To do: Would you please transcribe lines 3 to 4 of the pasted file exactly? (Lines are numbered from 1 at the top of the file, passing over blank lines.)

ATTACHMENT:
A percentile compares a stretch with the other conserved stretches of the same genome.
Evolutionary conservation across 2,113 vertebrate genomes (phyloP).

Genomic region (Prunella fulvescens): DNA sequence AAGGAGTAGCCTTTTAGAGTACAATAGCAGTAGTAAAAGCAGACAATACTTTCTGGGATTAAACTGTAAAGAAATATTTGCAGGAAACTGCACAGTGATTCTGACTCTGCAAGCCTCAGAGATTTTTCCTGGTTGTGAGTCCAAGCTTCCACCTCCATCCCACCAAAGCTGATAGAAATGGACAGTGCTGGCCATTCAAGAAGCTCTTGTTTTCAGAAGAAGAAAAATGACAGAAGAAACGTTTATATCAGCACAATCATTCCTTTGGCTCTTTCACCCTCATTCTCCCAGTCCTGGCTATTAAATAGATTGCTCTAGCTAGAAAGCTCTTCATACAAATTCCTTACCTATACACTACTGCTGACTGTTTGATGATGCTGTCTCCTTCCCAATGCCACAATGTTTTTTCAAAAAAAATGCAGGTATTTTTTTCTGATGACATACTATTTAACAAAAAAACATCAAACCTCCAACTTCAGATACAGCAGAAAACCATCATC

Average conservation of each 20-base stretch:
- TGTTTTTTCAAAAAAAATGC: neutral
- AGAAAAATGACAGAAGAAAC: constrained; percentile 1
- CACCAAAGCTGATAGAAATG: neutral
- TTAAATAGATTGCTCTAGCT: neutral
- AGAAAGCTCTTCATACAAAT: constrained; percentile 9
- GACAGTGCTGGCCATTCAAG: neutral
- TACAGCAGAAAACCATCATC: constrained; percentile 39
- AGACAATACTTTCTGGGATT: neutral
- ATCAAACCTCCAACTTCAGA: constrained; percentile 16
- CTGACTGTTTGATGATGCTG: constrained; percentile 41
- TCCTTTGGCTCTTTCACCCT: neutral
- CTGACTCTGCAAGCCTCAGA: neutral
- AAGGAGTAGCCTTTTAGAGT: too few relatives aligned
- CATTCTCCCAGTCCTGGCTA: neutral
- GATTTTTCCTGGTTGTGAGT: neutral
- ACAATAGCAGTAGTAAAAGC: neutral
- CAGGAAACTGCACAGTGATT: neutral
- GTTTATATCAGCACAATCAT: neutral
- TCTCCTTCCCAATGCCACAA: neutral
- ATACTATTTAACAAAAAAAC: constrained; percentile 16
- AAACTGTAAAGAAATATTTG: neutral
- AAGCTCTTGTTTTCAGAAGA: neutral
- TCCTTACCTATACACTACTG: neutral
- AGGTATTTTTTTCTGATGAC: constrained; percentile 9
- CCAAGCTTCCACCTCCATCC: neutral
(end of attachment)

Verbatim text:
Genomic region (Prunella fulvescens): DNA sequence AAGGAGTAGCCTTTTAGAGTACAATAGCAGTAGTAAAAGCAGACAATACTTTCTGGGATTAAACTGTAAAGAAATATTTGCAGGAAACTGCACAGTGATTCTGACTCTGCAAGCCTCAGAGATTTTTCCTGGTTGTGAGTCCAAGCTTCCACCTCCATCCCACCAAAGCTGATAGAAATGGACAGTGCTGGCCATTCAAGAAGCTCTTGTTTTCAGAAGAAGAAAAATGACAGAAGAAACGTTTATATCAGCACAATCATTCCTTTGGCTCTTTCACCCTCATTCTCCCAGTCCTGGCTATTAAATAGATTGCTCTAGCTAGAAAGCTCTTCATACAAATTCCTTACCTATACACTACTGCTGACTGTTTGATGATGCTGTCTCCTTCCCAATGCCACAATGTTTTTTCAAAAAAAATGCAGGTATTTTTTTCTGATGACATACTATTTAACAAAAAAACATCAAACCTCCAACTTCAGATACAGCAGAAAACCATCATC

Average conservation of each 20-base stretch: